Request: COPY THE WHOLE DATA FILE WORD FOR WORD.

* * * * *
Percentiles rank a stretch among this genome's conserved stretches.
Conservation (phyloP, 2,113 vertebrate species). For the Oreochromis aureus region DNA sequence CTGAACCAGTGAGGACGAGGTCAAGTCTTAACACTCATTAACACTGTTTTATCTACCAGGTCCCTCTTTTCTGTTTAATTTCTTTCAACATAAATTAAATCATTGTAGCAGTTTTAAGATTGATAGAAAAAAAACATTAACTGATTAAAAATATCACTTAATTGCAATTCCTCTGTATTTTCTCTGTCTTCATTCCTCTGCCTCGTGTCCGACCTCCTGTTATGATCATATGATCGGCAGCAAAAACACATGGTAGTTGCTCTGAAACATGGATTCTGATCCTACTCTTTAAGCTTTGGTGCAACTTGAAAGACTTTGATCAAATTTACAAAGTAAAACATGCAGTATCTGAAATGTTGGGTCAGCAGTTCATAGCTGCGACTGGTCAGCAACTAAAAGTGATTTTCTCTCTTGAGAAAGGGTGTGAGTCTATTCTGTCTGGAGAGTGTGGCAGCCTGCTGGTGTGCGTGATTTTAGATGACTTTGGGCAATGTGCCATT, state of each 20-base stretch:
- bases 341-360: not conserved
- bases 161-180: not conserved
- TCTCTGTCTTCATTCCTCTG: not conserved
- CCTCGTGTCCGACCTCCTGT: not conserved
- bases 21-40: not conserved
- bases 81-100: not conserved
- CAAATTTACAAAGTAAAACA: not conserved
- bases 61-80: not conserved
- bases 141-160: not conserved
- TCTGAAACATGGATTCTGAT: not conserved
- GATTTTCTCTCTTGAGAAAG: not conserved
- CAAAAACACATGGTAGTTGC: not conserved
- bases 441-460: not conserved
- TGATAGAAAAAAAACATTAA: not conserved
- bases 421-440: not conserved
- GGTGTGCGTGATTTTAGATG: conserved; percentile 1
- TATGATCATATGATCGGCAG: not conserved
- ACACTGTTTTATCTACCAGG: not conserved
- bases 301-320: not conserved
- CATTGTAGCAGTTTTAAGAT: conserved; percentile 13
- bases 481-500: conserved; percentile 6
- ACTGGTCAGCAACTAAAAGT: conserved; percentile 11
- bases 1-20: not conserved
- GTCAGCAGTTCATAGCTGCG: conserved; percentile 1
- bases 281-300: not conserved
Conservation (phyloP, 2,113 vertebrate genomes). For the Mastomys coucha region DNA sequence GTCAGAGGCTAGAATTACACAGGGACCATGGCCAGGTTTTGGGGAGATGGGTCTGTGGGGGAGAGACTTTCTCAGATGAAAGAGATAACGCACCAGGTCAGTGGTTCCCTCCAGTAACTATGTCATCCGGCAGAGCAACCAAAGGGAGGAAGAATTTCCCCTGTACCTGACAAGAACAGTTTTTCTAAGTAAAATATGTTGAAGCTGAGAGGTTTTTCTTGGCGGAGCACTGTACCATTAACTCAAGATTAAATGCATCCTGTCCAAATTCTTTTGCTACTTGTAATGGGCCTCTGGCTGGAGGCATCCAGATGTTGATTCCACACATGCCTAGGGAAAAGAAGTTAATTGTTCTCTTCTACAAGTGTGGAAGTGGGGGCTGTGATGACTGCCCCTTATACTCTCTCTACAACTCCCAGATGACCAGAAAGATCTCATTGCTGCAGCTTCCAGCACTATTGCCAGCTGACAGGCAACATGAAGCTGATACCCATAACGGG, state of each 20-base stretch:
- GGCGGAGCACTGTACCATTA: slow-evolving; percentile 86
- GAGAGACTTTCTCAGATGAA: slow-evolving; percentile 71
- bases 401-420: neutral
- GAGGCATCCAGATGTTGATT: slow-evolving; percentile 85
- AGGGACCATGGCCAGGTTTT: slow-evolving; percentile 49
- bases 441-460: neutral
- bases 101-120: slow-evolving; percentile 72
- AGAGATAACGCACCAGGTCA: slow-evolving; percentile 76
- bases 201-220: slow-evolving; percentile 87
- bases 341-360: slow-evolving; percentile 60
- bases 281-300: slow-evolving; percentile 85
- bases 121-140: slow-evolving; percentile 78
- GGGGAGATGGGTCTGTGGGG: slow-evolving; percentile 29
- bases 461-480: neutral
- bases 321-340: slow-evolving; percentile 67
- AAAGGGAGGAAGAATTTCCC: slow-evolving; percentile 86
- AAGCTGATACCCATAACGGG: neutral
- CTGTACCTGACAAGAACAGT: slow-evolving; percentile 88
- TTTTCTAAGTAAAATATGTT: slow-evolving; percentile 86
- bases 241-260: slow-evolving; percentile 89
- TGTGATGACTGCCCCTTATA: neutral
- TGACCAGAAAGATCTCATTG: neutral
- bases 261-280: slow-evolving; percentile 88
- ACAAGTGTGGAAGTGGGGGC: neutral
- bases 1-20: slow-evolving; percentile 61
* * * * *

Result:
Percentiles rank a stretch among this genome's conserved stretches.
Conservation (phyloP, 2,113 vertebrate species). For the Oreochromis aureus region DNA sequence CTGAACCAGTGAGGACGAGGTCAAGTCTTAACACTCATTAACACTGTTTTATCTACCAGGTCCCTCTTTTCTGTTTAATTTCTTTCAACATAAATTAAATCATTGTAGCAGTTTTAAGATTGATAGAAAAAAAACATTAACTGATTAAAAATATCACTTAATTGCAATTCCTCTGTATTTTCTCTGTCTTCATTCCTCTGCCTCGTGTCCGACCTCCTGTTATGATCATATGATCGGCAGCAAAAACACATGGTAGTTGCTCTGAAACATGGATTCTGATCCTACTCTTTAAGCTTTGGTGCAACTTGAAAGACTTTGATCAAATTTACAAAGTAAAACATGCAGTATCTGAAATGTTGGGTCAGCAGTTCATAGCTGCGACTGGTCAGCAACTAAAAGTGATTTTCTCTCTTGAGAAAGGGTGTGAGTCTATTCTGTCTGGAGAGTGTGGCAGCCTGCTGGTGTGCGTGATTTTAGATGACTTTGGGCAATGTGCCATT, state of each 20-base stretch:
- bases 341-360: not conserved
- bases 161-180: not conserved
- TCTCTGTCTTCATTCCTCTG: not conserved
- CCTCGTGTCCGACCTCCTGT: not conserved
- bases 21-40: not conserved
- bases 81-100: not conserved
- CAAATTTACAAAGTAAAACA: not conserved
- bases 61-80: not conserved
- bases 141-160: not conserved
- TCTGAAACATGGATTCTGAT: not conserved
- GATTTTCTCTCTTGAGAAAG: not conserved
- CAAAAACACATGGTAGTTGC: not conserved
- bases 441-460: not conserved
- TGATAGAAAAAAAACATTAA: not conserved
- bases 421-440: not conserved
- GGTGTGCGTGATTTTAGATG: conserved; percentile 1
- TATGATCATATGATCGGCAG: not conserved
- ACACTGTTTTATCTACCAGG: not conserved
- bases 301-320: not conserved
- CATTGTAGCAGTTTTAAGAT: conserved; percentile 13
- bases 481-500: conserved; percentile 6
- ACTGGTCAGCAACTAAAAGT: conserved; percentile 11
- bases 1-20: not conserved
- GTCAGCAGTTCATAGCTGCG: conserved; percentile 1
- bases 281-300: not conserved
Conservation (phyloP, 2,113 vertebrate genomes). For the Mastomys coucha region DNA sequence GTCAGAGGCTAGAATTACACAGGGACCATGGCCAGGTTTTGGGGAGATGGGTCTGTGGGGGAGAGACTTTCTCAGATGAAAGAGATAACGCACCAGGTCAGTGGTTCCCTCCAGTAACTATGTCATCCGGCAGAGCAACCAAAGGGAGGAAGAATTTCCCCTGTACCTGACAAGAACAGTTTTTCTAAGTAAAATATGTTGAAGCTGAGAGGTTTTTCTTGGCGGAGCACTGTACCATTAACTCAAGATTAAATGCATCCTGTCCAAATTCTTTTGCTACTTGTAATGGGCCTCTGGCTGGAGGCATCCAGATGTTGATTCCACACATGCCTAGGGAAAAGAAGTTAATTGTTCTCTTCTACAAGTGTGGAAGTGGGGGCTGTGATGACTGCCCCTTATACTCTCTCTACAACTCCCAGATGACCAGAAAGATCTCATTGCTGCAGCTTCCAGCACTATTGCCAGCTGACAGGCAACATGAAGCTGATACCCATAACGGG, state of each 20-base stretch:
- GGCGGAGCACTGTACCATTA: slow-evolving; percentile 86
- GAGAGACTTTCTCAGATGAA: slow-evolving; percentile 71
- bases 401-420: neutral
- GAGGCATCCAGATGTTGATT: slow-evolving; percentile 85
- AGGGACCATGGCCAGGTTTT: slow-evolving; percentile 49
- bases 441-460: neutral
- bases 101-120: slow-evolving; percentile 72
- AGAGATAACGCACCAGGTCA: slow-evolving; percentile 76
- bases 201-220: slow-evolving; percentile 87
- bases 341-360: slow-evolving; percentile 60
- bases 281-300: slow-evolving; percentile 85
- bases 121-140: slow-evolving; percentile 78
- GGGGAGATGGGTCTGTGGGG: slow-evolving; percentile 29
- bases 461-480: neutral
- bases 321-340: slow-evolving; percentile 67
- AAAGGGAGGAAGAATTTCCC: slow-evolving; percentile 86
- AAGCTGATACCCATAACGGG: neutral
- CTGTACCTGACAAGAACAGT: slow-evolving; percentile 88
- TTTTCTAAGTAAAATATGTT: slow-evolving; percentile 86
- bases 241-260: slow-evolving; percentile 89
- TGTGATGACTGCCCCTTATA: neutral
- TGACCAGAAAGATCTCATTG: neutral
- bases 261-280: slow-evolving; percentile 88
- ACAAGTGTGGAAGTGGGGGC: neutral
- bases 1-20: slow-evolving; percentile 61